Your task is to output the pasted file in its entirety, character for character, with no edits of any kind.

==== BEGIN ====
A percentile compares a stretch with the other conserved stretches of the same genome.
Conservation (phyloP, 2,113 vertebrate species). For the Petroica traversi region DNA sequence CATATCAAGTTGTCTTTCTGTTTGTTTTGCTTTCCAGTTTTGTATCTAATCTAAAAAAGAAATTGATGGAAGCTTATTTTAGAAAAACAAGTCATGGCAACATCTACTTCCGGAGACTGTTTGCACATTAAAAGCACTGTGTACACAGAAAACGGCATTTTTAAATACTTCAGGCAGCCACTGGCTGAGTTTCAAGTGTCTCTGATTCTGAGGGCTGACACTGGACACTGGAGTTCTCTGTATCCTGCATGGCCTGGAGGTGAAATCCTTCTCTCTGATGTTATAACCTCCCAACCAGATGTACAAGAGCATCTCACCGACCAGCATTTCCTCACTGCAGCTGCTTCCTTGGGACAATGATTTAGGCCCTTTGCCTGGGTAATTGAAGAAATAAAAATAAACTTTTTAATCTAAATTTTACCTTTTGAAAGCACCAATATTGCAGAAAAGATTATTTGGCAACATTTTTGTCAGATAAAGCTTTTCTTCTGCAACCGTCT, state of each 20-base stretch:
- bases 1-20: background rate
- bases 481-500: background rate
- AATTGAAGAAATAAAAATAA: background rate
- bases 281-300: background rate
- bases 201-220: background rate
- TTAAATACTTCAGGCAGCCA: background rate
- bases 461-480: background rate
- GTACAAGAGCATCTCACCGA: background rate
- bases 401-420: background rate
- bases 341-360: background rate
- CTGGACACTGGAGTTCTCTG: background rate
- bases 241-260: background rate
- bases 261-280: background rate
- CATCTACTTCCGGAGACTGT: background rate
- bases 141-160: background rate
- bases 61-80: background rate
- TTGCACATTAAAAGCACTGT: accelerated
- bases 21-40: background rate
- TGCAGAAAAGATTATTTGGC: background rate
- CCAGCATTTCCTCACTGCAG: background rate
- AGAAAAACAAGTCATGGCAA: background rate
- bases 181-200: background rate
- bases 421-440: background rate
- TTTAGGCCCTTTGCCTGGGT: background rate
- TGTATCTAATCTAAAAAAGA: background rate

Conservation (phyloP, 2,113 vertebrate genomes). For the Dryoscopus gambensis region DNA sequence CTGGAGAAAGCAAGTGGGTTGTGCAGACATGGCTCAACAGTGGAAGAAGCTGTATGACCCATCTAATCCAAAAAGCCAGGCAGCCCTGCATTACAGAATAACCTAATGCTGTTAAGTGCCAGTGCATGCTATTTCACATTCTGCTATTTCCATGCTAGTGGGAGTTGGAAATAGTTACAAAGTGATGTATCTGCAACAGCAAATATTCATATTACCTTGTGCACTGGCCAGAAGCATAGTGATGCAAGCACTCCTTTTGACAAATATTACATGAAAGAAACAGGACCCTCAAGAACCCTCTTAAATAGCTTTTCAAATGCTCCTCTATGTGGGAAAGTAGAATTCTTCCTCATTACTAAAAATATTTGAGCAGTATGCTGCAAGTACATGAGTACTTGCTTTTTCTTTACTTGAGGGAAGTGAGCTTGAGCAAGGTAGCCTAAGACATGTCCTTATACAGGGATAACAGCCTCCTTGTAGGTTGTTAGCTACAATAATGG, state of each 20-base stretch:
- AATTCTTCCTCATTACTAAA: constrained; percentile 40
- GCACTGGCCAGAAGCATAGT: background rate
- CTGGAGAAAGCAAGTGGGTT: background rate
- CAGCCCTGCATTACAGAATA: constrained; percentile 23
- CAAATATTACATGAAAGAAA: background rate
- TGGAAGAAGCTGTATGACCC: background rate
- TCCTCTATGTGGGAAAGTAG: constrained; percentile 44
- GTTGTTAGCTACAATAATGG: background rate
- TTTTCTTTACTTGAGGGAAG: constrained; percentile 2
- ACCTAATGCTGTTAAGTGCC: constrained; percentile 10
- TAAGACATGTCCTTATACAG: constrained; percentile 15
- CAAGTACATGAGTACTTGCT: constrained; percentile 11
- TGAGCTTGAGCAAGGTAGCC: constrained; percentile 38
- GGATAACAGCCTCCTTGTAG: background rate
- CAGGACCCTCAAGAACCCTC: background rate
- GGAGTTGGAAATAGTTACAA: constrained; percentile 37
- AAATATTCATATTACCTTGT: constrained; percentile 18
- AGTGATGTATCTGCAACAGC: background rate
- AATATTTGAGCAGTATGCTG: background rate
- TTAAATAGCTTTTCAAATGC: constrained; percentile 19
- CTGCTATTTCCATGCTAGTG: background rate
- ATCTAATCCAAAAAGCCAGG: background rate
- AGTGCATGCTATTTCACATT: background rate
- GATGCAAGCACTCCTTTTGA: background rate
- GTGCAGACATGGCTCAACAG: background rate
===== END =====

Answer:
A percentile compares a stretch with the other conserved stretches of the same genome.
Conservation (phyloP, 2,113 vertebrate species). For the Petroica traversi region DNA sequence CATATCAAGTTGTCTTTCTGTTTGTTTTGCTTTCCAGTTTTGTATCTAATCTAAAAAAGAAATTGATGGAAGCTTATTTTAGAAAAACAAGTCATGGCAACATCTACTTCCGGAGACTGTTTGCACATTAAAAGCACTGTGTACACAGAAAACGGCATTTTTAAATACTTCAGGCAGCCACTGGCTGAGTTTCAAGTGTCTCTGATTCTGAGGGCTGACACTGGACACTGGAGTTCTCTGTATCCTGCATGGCCTGGAGGTGAAATCCTTCTCTCTGATGTTATAACCTCCCAACCAGATGTACAAGAGCATCTCACCGACCAGCATTTCCTCACTGCAGCTGCTTCCTTGGGACAATGATTTAGGCCCTTTGCCTGGGTAATTGAAGAAATAAAAATAAACTTTTTAATCTAAATTTTACCTTTTGAAAGCACCAATATTGCAGAAAAGATTATTTGGCAACATTTTTGTCAGATAAAGCTTTTCTTCTGCAACCGTCT, state of each 20-base stretch:
- bases 1-20: background rate
- bases 481-500: background rate
- AATTGAAGAAATAAAAATAA: background rate
- bases 281-300: background rate
- bases 201-220: background rate
- TTAAATACTTCAGGCAGCCA: background rate
- bases 461-480: background rate
- GTACAAGAGCATCTCACCGA: background rate
- bases 401-420: background rate
- bases 341-360: background rate
- CTGGACACTGGAGTTCTCTG: background rate
- bases 241-260: background rate
- bases 261-280: background rate
- CATCTACTTCCGGAGACTGT: background rate
- bases 141-160: background rate
- bases 61-80: background rate
- TTGCACATTAAAAGCACTGT: accelerated
- bases 21-40: background rate
- TGCAGAAAAGATTATTTGGC: background rate
- CCAGCATTTCCTCACTGCAG: background rate
- AGAAAAACAAGTCATGGCAA: background rate
- bases 181-200: background rate
- bases 421-440: background rate
- TTTAGGCCCTTTGCCTGGGT: background rate
- TGTATCTAATCTAAAAAAGA: background rate

Conservation (phyloP, 2,113 vertebrate genomes). For the Dryoscopus gambensis region DNA sequence CTGGAGAAAGCAAGTGGGTTGTGCAGACATGGCTCAACAGTGGAAGAAGCTGTATGACCCATCTAATCCAAAAAGCCAGGCAGCCCTGCATTACAGAATAACCTAATGCTGTTAAGTGCCAGTGCATGCTATTTCACATTCTGCTATTTCCATGCTAGTGGGAGTTGGAAATAGTTACAAAGTGATGTATCTGCAACAGCAAATATTCATATTACCTTGTGCACTGGCCAGAAGCATAGTGATGCAAGCACTCCTTTTGACAAATATTACATGAAAGAAACAGGACCCTCAAGAACCCTCTTAAATAGCTTTTCAAATGCTCCTCTATGTGGGAAAGTAGAATTCTTCCTCATTACTAAAAATATTTGAGCAGTATGCTGCAAGTACATGAGTACTTGCTTTTTCTTTACTTGAGGGAAGTGAGCTTGAGCAAGGTAGCCTAAGACATGTCCTTATACAGGGATAACAGCCTCCTTGTAGGTTGTTAGCTACAATAATGG, state of each 20-base stretch:
- AATTCTTCCTCATTACTAAA: constrained; percentile 40
- GCACTGGCCAGAAGCATAGT: background rate
- CTGGAGAAAGCAAGTGGGTT: background rate
- CAGCCCTGCATTACAGAATA: constrained; percentile 23
- CAAATATTACATGAAAGAAA: background rate
- TGGAAGAAGCTGTATGACCC: background rate
- TCCTCTATGTGGGAAAGTAG: constrained; percentile 44
- GTTGTTAGCTACAATAATGG: background rate
- TTTTCTTTACTTGAGGGAAG: constrained; percentile 2
- ACCTAATGCTGTTAAGTGCC: constrained; percentile 10
- TAAGACATGTCCTTATACAG: constrained; percentile 15
- CAAGTACATGAGTACTTGCT: constrained; percentile 11
- TGAGCTTGAGCAAGGTAGCC: constrained; percentile 38
- GGATAACAGCCTCCTTGTAG: background rate
- CAGGACCCTCAAGAACCCTC: background rate
- GGAGTTGGAAATAGTTACAA: constrained; percentile 37
- AAATATTCATATTACCTTGT: constrained; percentile 18
- AGTGATGTATCTGCAACAGC: background rate
- AATATTTGAGCAGTATGCTG: background rate
- TTAAATAGCTTTTCAAATGC: constrained; percentile 19
- CTGCTATTTCCATGCTAGTG: background rate
- ATCTAATCCAAAAAGCCAGG: background rate
- AGTGCATGCTATTTCACATT: background rate
- GATGCAAGCACTCCTTTTGA: background rate
- GTGCAGACATGGCTCAACAG: background rate